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It's finally happening, Resident Evil fans! After experiencing an up-and-down film franchise that didn't always feel like it remembered its source material, audiences will now be getting a new live-action Resident Evil TV series from Supernatural showrunner Andrew Dabb. Since it's happening at Netflix, we can probably expect the show to get a decent-sized budget, though with the caveat that the show might not have as many seasons as it did movie or video game sequels. But on the undeniably bright side, we already know what the new show will be about!
In the first place, Resident Evil's Netflix series will be set across two different timelines, meaning it should hopefully be able to invoke different eras of the game cycle, as well as the franchise's interconnectivity. The first timeline will center on 14-year-old sisters Jade and Billie Wesker (!!!), whose family makes the unfortunate decision to move to Raccoon City right when the girls are hitting important stages of maturity. I'm guessing they'll have to commit some heinous acts that they'll never forget for the rest of their lives, while also dealing with daddy issues.
The longer that Jade and Billie Wesker hang around Raccoon City, the more they come to realize that the town's corporate standing is hiding much larger, and much darker, secrets that will cause some damage of they come to light. And not just for the town, of course, but for the entire world! Cue the lightning and thunder!
That storyline makes up the pre-apocalypse, while the second timeline contends with what happens after everything goes to shit. Taking place 16 years or so after the Wesker siblings' move to Raccoon City, this latter-day narrative is set on a ravaged Earth where there are fewer than 15 million people left. However, there are over six billion monsters roaming the landscape, with both people and animals (and likely plantlife) being infected by the dreaded T-virus.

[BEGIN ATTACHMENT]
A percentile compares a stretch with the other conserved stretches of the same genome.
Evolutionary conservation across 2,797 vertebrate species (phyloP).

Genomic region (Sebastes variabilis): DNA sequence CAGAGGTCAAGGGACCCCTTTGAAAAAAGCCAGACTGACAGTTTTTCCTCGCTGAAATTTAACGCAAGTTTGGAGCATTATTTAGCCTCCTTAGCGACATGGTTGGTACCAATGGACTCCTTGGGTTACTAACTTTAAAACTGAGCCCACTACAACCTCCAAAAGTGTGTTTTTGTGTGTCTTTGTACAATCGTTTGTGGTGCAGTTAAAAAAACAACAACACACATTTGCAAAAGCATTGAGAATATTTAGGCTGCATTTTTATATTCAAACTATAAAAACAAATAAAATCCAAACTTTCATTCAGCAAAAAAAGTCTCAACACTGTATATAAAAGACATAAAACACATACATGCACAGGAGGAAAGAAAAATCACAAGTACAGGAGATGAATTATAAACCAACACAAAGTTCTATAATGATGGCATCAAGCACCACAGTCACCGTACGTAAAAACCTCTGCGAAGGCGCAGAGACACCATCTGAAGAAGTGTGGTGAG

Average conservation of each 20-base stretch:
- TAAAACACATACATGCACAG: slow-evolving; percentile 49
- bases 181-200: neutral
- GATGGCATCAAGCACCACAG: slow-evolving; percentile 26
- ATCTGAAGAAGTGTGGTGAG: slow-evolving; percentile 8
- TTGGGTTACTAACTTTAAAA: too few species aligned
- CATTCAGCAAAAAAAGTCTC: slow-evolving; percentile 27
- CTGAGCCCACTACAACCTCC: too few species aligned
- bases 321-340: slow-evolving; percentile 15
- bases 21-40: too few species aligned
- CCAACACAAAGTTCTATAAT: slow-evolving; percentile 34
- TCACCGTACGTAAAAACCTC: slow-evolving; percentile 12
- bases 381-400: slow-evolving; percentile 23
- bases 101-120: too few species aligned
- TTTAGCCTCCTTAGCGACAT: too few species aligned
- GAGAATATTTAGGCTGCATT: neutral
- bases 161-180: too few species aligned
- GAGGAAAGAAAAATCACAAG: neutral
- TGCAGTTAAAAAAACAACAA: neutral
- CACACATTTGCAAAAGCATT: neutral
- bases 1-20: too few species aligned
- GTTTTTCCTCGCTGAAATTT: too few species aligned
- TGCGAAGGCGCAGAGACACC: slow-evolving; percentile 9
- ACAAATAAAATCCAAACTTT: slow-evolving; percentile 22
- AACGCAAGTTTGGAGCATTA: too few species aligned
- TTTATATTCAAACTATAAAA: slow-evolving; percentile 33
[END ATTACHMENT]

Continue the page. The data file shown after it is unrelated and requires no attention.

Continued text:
This timeline will stay connected with Jade Wesker, who is obviously older now and has to struggle on the daily in order to stay alive. It's not just the monsters making life hell for Jade, either, as she's also haunted by the memory of her teenage years, and the show will uncover secrets from her past that presumably tie into some traumatic events that went down with her sister and her father.
With Supernatural's current-day showrunner behind things, you just know Resident Evil's TV show is going to have a deep and twisted mythology. Especially since these characters are almost definitely the daughters of the video game series' Albert Wesker, who was the sadistic and non-sympathetic captain of the STARS police unit that was a core element of the story for many years. I cannot wait to see who plays that role in live-action.
Check out the announcement message from Netflix below.
With Constantin Films as the studio, the Resident Evil TV show is tapped for an eight-episode first season, which should be enough time for the show to scare the shit out of viewers without getting bogged down by excess fluff. The first two episodes will be directed and executive produced by Bronwen Hughes (The Walking Dead).
Below is the statement from new showrunner Andrew Dabb:
Resident Evil is my favorite game of all time. I'm incredibly excited to tell a new chapter in this amazing story and bring the first ever Resident Evil series to Netflix members around the world. For every type of Resident Evil fan, including those joining us for the first time, the series will be complete with a lot of old friends, and some things (bloodthirsty, insane things) people have never seen before.
Rumors surfaced earlier this year that Netflix was looking into creating a live-action version of Resident Evil, with a pretty vague logline coming out at the time. As excited as we were then just for a whisper of a possibility, we're even more pumped to know that it's definitely happening now, and hopefully we'll get to hear some A+ casting news in the near future.
Resident Evil doesn't yet have a production schedule locked down, but expect for the show to kick into high gear at some point in 2021. (After Andrew Dabb finishes up with Supernatural for sure.) While waiting for updates, head to our Netflix 2020 premiere schedule and our Fall TV 2020 rundown to see all the shows coming to the small screen soon.